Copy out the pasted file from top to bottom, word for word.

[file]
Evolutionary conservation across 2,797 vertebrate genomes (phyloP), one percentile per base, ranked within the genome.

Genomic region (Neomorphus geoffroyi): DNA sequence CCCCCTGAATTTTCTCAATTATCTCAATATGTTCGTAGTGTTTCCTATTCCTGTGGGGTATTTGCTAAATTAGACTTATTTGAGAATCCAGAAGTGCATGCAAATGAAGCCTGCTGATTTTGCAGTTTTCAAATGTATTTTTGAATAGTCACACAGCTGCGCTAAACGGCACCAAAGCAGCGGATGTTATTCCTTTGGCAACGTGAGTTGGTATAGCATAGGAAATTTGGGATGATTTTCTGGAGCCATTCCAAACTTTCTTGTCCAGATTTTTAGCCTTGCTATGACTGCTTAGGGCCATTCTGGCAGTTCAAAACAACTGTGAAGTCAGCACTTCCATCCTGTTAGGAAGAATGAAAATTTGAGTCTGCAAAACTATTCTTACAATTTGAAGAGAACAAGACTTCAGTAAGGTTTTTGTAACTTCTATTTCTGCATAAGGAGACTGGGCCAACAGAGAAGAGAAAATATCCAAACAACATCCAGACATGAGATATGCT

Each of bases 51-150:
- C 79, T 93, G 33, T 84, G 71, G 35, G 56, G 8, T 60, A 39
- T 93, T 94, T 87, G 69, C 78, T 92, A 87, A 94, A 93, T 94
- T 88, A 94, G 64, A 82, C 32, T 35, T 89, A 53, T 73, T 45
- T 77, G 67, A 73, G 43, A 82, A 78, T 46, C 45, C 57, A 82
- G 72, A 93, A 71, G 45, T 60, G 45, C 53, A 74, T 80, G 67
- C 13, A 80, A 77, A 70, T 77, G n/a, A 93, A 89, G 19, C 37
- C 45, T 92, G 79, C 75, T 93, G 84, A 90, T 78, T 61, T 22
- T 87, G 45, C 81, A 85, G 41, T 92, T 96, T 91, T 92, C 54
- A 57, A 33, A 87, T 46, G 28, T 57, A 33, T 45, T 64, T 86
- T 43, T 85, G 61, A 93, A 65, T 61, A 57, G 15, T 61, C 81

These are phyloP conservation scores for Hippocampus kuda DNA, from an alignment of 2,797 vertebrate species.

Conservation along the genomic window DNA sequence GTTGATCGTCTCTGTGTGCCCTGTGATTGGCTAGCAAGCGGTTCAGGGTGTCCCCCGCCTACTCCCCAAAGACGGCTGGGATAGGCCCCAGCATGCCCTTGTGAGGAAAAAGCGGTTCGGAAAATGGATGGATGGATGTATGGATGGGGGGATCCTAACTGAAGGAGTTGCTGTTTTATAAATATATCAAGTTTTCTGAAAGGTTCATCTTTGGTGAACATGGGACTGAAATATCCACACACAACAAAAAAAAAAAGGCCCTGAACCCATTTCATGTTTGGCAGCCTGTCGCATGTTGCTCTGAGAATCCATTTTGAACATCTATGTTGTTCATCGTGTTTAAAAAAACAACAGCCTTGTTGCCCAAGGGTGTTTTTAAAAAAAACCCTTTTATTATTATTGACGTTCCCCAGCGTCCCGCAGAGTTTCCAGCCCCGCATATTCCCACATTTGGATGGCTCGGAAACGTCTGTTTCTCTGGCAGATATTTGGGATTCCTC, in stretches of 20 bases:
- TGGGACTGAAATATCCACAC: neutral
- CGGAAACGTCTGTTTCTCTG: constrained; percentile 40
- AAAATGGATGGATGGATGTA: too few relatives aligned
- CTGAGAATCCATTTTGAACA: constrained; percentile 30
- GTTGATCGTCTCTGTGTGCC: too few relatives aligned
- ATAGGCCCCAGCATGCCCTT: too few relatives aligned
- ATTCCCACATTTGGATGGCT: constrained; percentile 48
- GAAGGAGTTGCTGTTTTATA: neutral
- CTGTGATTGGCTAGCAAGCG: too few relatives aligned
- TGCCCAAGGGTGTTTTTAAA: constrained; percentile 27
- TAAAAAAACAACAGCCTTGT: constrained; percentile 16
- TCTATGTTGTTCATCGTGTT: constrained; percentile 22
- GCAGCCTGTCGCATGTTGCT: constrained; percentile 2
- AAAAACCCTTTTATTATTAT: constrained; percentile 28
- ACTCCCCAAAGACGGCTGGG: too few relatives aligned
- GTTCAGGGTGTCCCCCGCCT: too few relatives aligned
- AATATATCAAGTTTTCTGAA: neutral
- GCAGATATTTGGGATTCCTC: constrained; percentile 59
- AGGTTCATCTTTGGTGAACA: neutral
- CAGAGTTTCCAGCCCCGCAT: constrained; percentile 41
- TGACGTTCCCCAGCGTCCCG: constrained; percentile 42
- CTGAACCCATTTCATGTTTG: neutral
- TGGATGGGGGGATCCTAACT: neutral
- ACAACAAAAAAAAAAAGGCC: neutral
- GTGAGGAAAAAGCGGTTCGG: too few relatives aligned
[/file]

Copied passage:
Evolutionary conservation across 2,797 vertebrate genomes (phyloP), one percentile per base, ranked within the genome.

Genomic region (Neomorphus geoffroyi): DNA sequence CCCCCTGAATTTTCTCAATTATCTCAATATGTTCGTAGTGTTTCCTATTCCTGTGGGGTATTTGCTAAATTAGACTTATTTGAGAATCCAGAAGTGCATGCAAATGAAGCCTGCTGATTTTGCAGTTTTCAAATGTATTTTTGAATAGTCACACAGCTGCGCTAAACGGCACCAAAGCAGCGGATGTTATTCCTTTGGCAACGTGAGTTGGTATAGCATAGGAAATTTGGGATGATTTTCTGGAGCCATTCCAAACTTTCTTGTCCAGATTTTTAGCCTTGCTATGACTGCTTAGGGCCATTCTGGCAGTTCAAAACAACTGTGAAGTCAGCACTTCCATCCTGTTAGGAAGAATGAAAATTTGAGTCTGCAAAACTATTCTTACAATTTGAAGAGAACAAGACTTCAGTAAGGTTTTTGTAACTTCTATTTCTGCATAAGGAGACTGGGCCAACAGAGAAGAGAAAATATCCAAACAACATCCAGACATGAGATATGCT

Each of bases 51-150:
- C 79, T 93, G 33, T 84, G 71, G 35, G 56, G 8, T 60, A 39
- T 93, T 94, T 87, G 69, C 78, T 92, A 87, A 94, A 93, T 94
- T 88, A 94, G 64, A 82, C 32, T 35, T 89, A 53, T 73, T 45
- T 77, G 67, A 73, G 43, A 82, A 78, T 46, C 45, C 57, A 82
- G 72, A 93, A 71, G 45, T 60, G 45, C 53, A 74, T 80, G 67
- C 13, A 80, A 77, A 70, T 77, G n/a, A 93, A 89, G 19, C 37
- C 45, T 92, G 79, C 75, T 93, G 84, A 90, T 78, T 61, T 22
- T 87, G 45, C 81, A 85, G 41, T 92, T 96, T 91, T 92, C 54
- A 57, A 33, A 87, T 46, G 28, T 57, A 33, T 45, T 64, T 86
- T 43, T 85, G 61, A 93, A 65, T 61, A 57, G 15, T 61, C 81

These are phyloP conservation scores for Hippocampus kuda DNA, from an alignment of 2,797 vertebrate species.

Conservation along the genomic window DNA sequence GTTGATCGTCTCTGTGTGCCCTGTGATTGGCTAGCAAGCGGTTCAGGGTGTCCCCCGCCTACTCCCCAAAGACGGCTGGGATAGGCCCCAGCATGCCCTTGTGAGGAAAAAGCGGTTCGGAAAATGGATGGATGGATGTATGGATGGGGGGATCCTAACTGAAGGAGTTGCTGTTTTATAAATATATCAAGTTTTCTGAAAGGTTCATCTTTGGTGAACATGGGACTGAAATATCCACACACAACAAAAAAAAAAAGGCCCTGAACCCATTTCATGTTTGGCAGCCTGTCGCATGTTGCTCTGAGAATCCATTTTGAACATCTATGTTGTTCATCGTGTTTAAAAAAACAACAGCCTTGTTGCCCAAGGGTGTTTTTAAAAAAAACCCTTTTATTATTATTGACGTTCCCCAGCGTCCCGCAGAGTTTCCAGCCCCGCATATTCCCACATTTGGATGGCTCGGAAACGTCTGTTTCTCTGGCAGATATTTGGGATTCCTC, in stretches of 20 bases:
- TGGGACTGAAATATCCACAC: neutral
- CGGAAACGTCTGTTTCTCTG: constrained; percentile 40
- AAAATGGATGGATGGATGTA: too few relatives aligned
- CTGAGAATCCATTTTGAACA: constrained; percentile 30
- GTTGATCGTCTCTGTGTGCC: too few relatives aligned
- ATAGGCCCCAGCATGCCCTT: too few relatives aligned
- ATTCCCACATTTGGATGGCT: constrained; percentile 48
- GAAGGAGTTGCTGTTTTATA: neutral
- CTGTGATTGGCTAGCAAGCG: too few relatives aligned
- TGCCCAAGGGTGTTTTTAAA: constrained; percentile 27
- TAAAAAAACAACAGCCTTGT: constrained; percentile 16
- TCTATGTTGTTCATCGTGTT: constrained; percentile 22
- GCAGCCTGTCGCATGTTGCT: constrained; percentile 2
- AAAAACCCTTTTATTATTAT: constrained; percentile 28
- ACTCCCCAAAGACGGCTGGG: too few relatives aligned
- GTTCAGGGTGTCCCCCGCCT: too few relatives aligned
- AATATATCAAGTTTTCTGAA: neutral
- GCAGATATTTGGGATTCCTC: constrained; percentile 59
- AGGTTCATCTTTGGTGAACA: neutral
- CAGAGTTTCCAGCCCCGCAT: constrained; percentile 41
- TGACGTTCCCCAGCGTCCCG: constrained; percentile 42
- CTGAACCCATTTCATGTTTG: neutral
- TGGATGGGGGGATCCTAACT: neutral
- ACAACAAAAAAAAAAAGGCC: neutral
- GTGAGGAAAAAGCGGTTCGG: too few relatives aligned